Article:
A bigger challenge is for people with limited financial resources. The majority of seniors are not able to afford to live in the NORC where we live or any kind of “market rate” seniors housing with supportive services, especially the CCRCs, which are limited to people with substantial assets and solid retirement incomes. My guess is that at best only about a third of the over-75 population can afford these options. What about the other two-thirds?
The news is not all bad there either. There has been a lot of subsidized housing for seniors built over the years starting in the 1960s. I worked on a number of these properties as well and currently serve on the board of three such properties. The HUD 202 Program was the best and produced many thousands of apartments affordable by seniors with incomes up to 50% of area median. Rents are pegged at 30% of income. The most active housing production program today is called the “Tax Credit Program” which pegs rents affordable to residents at 30-60% of the area median income. Some of the HUD 202 properties provide meals and also have service coordinators. Accessing services for residents usually involves utilizing independent home and community-based service providers. If long term nursing home care is required, Medicaid is available in most states to make the care affordable (requiring residents, however, to spend down all their assets and is available only to those who have extremely low incomes.) The housing options for poor people are not perfect, and we need more affordable housing with services—especially for those in-between seniors who do not qualify for subsidized housing but can’t afford market rate senior living; but overall, I give the options for people with more limited financial resources pretty high marks.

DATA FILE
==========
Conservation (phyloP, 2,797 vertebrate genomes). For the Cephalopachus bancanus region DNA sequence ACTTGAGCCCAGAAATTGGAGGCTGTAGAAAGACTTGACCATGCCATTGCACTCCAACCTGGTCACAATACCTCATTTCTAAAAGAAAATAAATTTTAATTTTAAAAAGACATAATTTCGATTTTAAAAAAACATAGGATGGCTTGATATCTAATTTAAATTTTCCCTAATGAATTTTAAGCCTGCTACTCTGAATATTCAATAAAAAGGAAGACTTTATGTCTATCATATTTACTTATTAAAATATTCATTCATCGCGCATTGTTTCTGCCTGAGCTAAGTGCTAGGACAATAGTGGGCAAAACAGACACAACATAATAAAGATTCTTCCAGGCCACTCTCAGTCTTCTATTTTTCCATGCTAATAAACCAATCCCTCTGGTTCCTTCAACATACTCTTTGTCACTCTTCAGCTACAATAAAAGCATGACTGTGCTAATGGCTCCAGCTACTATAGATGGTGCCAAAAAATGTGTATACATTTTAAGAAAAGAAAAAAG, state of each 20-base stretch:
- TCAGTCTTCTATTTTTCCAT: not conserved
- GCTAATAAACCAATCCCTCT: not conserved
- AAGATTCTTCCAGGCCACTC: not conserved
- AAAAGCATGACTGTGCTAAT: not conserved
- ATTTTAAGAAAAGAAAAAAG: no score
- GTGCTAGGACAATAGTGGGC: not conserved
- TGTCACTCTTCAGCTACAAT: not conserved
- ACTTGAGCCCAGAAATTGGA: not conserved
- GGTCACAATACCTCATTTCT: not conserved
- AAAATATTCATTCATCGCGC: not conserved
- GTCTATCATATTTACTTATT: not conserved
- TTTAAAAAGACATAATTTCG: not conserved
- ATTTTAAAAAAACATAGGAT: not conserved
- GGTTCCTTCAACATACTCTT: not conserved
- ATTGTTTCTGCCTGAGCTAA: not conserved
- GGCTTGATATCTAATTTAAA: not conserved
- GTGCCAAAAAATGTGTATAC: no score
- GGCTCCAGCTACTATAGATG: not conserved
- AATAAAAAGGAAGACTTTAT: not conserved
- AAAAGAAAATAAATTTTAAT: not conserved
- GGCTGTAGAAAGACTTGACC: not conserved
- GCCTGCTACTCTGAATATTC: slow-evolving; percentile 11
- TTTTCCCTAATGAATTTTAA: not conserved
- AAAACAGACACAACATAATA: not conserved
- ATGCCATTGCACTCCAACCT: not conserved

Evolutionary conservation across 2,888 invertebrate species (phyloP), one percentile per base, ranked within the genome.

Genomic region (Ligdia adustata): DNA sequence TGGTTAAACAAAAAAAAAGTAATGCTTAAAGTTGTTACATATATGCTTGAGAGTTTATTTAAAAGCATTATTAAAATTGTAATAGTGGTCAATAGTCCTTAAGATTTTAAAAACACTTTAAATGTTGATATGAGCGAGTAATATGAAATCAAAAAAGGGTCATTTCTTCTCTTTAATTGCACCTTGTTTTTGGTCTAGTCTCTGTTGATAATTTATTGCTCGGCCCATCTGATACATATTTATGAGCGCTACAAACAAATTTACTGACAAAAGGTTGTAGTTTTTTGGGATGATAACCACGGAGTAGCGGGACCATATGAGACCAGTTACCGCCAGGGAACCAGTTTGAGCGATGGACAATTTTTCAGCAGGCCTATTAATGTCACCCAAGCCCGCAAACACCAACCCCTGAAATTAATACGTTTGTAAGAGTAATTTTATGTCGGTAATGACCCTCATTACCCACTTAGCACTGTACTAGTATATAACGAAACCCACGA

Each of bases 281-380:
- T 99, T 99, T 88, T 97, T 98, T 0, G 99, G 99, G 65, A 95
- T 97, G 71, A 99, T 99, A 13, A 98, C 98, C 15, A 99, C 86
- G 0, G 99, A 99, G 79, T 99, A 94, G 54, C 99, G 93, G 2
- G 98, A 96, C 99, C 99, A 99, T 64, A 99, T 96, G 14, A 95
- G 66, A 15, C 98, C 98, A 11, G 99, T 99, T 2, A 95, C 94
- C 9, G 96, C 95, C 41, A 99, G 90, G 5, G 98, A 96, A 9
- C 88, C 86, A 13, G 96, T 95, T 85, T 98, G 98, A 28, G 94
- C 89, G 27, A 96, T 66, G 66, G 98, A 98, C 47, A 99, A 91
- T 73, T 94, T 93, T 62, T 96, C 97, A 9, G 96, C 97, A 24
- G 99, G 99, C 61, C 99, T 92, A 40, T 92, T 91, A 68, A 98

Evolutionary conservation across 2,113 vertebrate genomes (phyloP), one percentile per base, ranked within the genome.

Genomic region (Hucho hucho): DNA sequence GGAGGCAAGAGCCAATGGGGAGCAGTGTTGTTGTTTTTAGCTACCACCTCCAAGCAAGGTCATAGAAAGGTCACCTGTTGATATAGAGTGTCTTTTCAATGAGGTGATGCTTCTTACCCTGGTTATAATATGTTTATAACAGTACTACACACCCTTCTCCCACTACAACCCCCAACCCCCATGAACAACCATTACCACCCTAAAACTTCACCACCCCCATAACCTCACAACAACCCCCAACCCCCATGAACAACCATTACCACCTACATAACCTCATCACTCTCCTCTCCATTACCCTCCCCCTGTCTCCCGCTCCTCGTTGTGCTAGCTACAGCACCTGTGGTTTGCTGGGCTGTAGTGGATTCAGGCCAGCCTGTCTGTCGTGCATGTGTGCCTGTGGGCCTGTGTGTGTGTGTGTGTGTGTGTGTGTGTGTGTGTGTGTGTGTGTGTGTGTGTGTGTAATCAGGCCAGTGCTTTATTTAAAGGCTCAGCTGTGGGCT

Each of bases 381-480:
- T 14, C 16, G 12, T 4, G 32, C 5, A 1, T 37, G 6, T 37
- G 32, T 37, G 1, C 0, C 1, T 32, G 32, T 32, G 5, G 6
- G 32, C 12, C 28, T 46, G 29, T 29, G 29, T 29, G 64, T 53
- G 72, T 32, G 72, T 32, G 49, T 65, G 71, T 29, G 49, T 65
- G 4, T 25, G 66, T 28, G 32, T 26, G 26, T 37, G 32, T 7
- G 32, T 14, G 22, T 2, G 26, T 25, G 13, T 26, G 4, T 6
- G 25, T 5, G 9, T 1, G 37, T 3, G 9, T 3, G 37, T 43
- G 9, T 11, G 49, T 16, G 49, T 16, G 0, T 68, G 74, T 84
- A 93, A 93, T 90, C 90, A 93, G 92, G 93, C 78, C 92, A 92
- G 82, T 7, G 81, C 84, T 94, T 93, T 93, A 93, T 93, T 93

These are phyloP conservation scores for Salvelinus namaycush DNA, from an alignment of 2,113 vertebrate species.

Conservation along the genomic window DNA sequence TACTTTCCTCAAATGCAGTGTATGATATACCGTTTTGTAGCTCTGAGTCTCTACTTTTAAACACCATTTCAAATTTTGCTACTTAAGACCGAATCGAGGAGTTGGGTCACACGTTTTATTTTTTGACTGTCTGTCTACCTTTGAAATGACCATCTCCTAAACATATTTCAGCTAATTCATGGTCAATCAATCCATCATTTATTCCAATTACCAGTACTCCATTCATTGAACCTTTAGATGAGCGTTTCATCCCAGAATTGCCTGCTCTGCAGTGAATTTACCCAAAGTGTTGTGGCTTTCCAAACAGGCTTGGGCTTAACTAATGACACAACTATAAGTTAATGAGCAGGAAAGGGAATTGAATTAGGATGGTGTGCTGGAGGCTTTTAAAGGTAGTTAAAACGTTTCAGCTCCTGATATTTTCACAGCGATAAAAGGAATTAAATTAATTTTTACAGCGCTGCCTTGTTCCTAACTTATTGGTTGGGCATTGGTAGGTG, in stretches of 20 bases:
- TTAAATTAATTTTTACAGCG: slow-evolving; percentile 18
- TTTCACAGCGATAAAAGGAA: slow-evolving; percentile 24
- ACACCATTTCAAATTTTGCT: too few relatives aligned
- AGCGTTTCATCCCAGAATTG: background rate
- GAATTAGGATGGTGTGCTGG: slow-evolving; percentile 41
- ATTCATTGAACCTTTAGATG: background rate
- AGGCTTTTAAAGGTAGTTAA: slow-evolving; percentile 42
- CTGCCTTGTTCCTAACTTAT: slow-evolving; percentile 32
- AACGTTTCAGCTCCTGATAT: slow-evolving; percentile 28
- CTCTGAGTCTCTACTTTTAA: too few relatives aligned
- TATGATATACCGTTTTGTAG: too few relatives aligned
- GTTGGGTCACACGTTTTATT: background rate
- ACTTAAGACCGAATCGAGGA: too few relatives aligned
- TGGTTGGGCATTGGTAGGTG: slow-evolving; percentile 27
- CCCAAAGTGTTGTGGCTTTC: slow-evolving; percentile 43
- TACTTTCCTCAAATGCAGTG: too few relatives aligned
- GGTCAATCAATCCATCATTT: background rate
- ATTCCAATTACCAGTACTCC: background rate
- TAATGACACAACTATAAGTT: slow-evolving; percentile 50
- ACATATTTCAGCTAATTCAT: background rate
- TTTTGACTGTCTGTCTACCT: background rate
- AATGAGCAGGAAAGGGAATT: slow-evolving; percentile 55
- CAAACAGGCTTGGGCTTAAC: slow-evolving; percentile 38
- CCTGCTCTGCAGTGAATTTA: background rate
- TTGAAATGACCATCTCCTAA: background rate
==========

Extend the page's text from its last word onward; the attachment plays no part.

So, we old folks have lot to be thankful for. The senior population is healthier and better off today on the whole than we have ever been, but that does not mean that more does not need to be done. So, the picture is mixed. But you can’t help admiring folks older than me who are still going strong and making the best of their lives . The challenge we all face is how to grow old gracefully and how to squeeze those last drops out of the lemon.